Gearoid Hegarty sets the tone for legendary Limerick performance with a moment of utter defiance 8 months ago

Gearoid Hegarty sets the tone for legendary Limerick performance with a moment of utter defiance

Limerick 1-31 Kilkenny 2-26

Paddy Deegan gets a hospital pass.


Gearoid Hegarty's eyes light up. Richie Reid looks on sheepishly because he knows, deep down, the way things are going, that Deego won't be thanking him for this one.

Deegan stretches every last sinew of his body to get there, to get a hand on it, to get something on it, but in the end, as he might have predicted, as everyone in the stadium might have known, he doesn't even get the chance to smell it.

That's because it has dawned on Gearoid Hegarty - a man who's been alive to everything so far - that Paddy Deegan is wide as a gate open. That he's there for the taking, that he's in no-man's land and while that's never the place to be, it's especially hopeless when you're playing against Limerick. Because these boys just eat you up.

So in comes Gearoid Hegarty, timing pared back to mere milliseconds, and then fairly, squarely, like a billhook cutting through a thistle, he sends the Limerick supporters wild as he cleans Paddy Deegan out of it.


The Kilkenny defender never really stood a chance, not the way that ball hung up for him and then, as it had done for much of the day, it just broke into the path of a Limerick man. And as it was all day, that Limerick man was Declan Hannon.

Some might say, in this scenario, that fortune favoured the brave but that just wouldn't be right. Because it wouldn't be fair on Kilkenny. It was a stunning sight in Croke Park, a few minutes after the trophy presentation, and having swallowed the toughest pill of all, when the Limerick fans rose to applaud their opponents off the field.


It was a magical moment, full of respect and sportsmanship and after what we'd just witnessed, it was no less than what the Cats deserved. Brian Cody's boys lost this game but, in the past, their general has looked more downbeat after losing games. He stood alongside his management team during the presentation and you could sense an air of contentment there, in the legendary manager, and you could sense an air of pride, that his boys had done what he'd asked them to do and died with their boots on.

The reality for them is that Limerick are just that little bit better. That little bit sharper and that little bit more rounded.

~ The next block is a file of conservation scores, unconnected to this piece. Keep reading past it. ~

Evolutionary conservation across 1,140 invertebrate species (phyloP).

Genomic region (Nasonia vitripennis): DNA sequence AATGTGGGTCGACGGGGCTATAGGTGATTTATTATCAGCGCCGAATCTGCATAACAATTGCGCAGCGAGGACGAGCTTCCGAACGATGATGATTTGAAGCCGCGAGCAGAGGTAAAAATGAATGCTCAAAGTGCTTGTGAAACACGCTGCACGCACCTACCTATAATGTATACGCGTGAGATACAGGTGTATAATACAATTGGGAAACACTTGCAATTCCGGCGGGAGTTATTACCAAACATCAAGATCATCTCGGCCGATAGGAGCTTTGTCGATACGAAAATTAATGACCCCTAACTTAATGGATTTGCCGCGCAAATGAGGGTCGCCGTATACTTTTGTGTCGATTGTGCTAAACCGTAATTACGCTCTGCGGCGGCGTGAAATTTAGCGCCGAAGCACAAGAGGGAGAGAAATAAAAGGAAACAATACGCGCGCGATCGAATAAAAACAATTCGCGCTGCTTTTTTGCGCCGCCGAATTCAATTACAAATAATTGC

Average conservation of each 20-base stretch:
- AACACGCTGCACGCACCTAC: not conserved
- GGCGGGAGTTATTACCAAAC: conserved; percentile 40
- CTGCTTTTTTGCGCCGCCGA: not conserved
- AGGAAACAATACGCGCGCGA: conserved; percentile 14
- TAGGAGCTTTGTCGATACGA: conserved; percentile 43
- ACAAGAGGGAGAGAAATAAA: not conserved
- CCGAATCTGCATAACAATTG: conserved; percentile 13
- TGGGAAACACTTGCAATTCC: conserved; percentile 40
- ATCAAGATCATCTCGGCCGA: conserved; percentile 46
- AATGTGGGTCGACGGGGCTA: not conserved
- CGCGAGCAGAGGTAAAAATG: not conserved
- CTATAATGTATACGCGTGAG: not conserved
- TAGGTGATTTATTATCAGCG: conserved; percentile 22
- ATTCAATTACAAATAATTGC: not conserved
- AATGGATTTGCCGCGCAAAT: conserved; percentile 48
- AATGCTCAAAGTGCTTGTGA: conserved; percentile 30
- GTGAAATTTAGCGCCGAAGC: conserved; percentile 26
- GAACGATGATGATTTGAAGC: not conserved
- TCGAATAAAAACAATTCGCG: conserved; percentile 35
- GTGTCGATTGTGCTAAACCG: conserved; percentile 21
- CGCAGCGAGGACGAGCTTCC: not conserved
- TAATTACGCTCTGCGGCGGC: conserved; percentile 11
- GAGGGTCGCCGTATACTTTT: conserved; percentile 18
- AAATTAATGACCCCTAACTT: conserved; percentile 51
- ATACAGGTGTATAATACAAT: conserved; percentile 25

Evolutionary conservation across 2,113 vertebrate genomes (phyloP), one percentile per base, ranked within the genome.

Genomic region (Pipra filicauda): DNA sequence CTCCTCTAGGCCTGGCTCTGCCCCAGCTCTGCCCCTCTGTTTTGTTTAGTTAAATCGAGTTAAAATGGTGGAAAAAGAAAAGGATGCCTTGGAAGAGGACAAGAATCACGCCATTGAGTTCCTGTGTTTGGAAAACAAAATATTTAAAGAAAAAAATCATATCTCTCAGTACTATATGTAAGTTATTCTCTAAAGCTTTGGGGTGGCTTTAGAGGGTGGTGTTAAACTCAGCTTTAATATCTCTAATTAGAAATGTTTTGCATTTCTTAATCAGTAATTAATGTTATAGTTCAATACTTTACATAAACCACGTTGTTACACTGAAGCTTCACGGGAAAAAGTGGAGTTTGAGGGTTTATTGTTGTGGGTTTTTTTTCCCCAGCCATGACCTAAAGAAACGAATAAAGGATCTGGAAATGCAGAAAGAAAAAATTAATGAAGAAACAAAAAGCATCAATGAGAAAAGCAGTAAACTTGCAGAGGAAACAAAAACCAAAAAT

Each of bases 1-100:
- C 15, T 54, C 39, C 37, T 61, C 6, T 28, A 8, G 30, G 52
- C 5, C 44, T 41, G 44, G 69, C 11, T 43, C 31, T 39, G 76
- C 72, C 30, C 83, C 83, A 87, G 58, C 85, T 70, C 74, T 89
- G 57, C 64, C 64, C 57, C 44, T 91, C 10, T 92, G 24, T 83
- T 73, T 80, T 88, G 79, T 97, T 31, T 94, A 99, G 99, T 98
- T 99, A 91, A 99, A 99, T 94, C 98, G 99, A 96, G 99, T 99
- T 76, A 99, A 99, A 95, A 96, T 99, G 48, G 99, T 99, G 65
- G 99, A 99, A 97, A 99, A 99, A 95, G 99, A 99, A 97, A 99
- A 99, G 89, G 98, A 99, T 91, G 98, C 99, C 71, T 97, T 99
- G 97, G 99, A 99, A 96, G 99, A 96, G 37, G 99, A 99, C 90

And in the early stages, as Kilkenny struggled to find their bearings, it looked for a while as if John Kiely's team were going to run away with it. Gillane was kicking balls over the bar and then, as he took his first step towards one of the great All-Ireland final displays, Gearoid Hegarty stunned the stadium with a missile into the top corner.

Kilkenny were jittery at this stage but Mikey Carey settled them into it with a tremendous catch that set up a fine Eoin Cody score. Carey showed all his athleticise there and he kept it up as one of Kilkenny's best performers on the day.


Elsewhere, to combat Byrne's brilliance and Kyle Hayes' marauding madness, TJ Reid stood up and time and time again for the Cats. The Ballyhale maestro never missed a free but his all-round mastery of the game, his catches and his passes kept Kilkenny alive.

They went into the break happy enough to be trailling by four - they had TJ to thank for that - and they kicked in true Kilkenny style in the second half. Billy Ryan's first goal gave them a lifeline but then Martin Keoghan nearly brought the place to its knees when his goal dragged them to within a point. Everyone was on their knees when John Donnelly dragged them level seconds later.

Walter Walsh made an ever bigger impact off the bench while, as he got stuck into every Limerick man that came near him, Adrian Mullen left everything he had out on that pitch. The young Ballyhale man hurls with such fury and such anger that must make him an absolute nightmare to hurl against.


But crucially, Tom Morrissey struck back almost immediately and Kilkenny never got the chance to go in front. They huffed and they puffed but they never got in front all day, and Limerick held on for a finish. It wasn't long before the Cranberries were playing around Croke Park, and the whole county was in dream-land...


Eoin Murphy; Mikey Butler, Huw Lawlor, Tommy Walsh (0-01); Michael Carey (0-01), Richie Reid (0-01), Paddy Deegan (0-02); Cian Kenny, Conor Browne; TJ Reid (0-09f), Padraig Walsh (0-02), Billy Ryan (1-00); Adrian Mullen (0-03), Martin Keoghan (1-01), Eoin Cody (0-01.

Subs: Conor Fogarty (blood sub for Browne 17-25 mins), Walter Walsh (0-01) for Kenny (ht), John Donnelly (0-01) for P Walsh (48), David Blanchfield (0-01) for Browne (53), Richie Hogan for Cody (59), Alan Murphy (0-01) for Deegan (61)


Nickie Quaid; Sean Finn, Mike Casey, Barry Nash; Diarmaid Byrnes (0-05, 3f, 65), Declan Hannon (0-01), Dan Morrissey (0-01); William O'Donoghue, Darragh O'Donovan; Gearoid Hegarty (1-05), Kyle Hayes (0-04), Tom Morrissey (0-04); Aaron Gillane (0-07, 4f), Seamus Flanagan (0-02), Graeme Mulcahy.

Subs: Peter Casey for Mulcahy (46); David Reidy for O'Donovan (52); Conor Boylan (0-01) for Flanagan (60); Cathal O’Neill (0-01) for T Morrissey (64).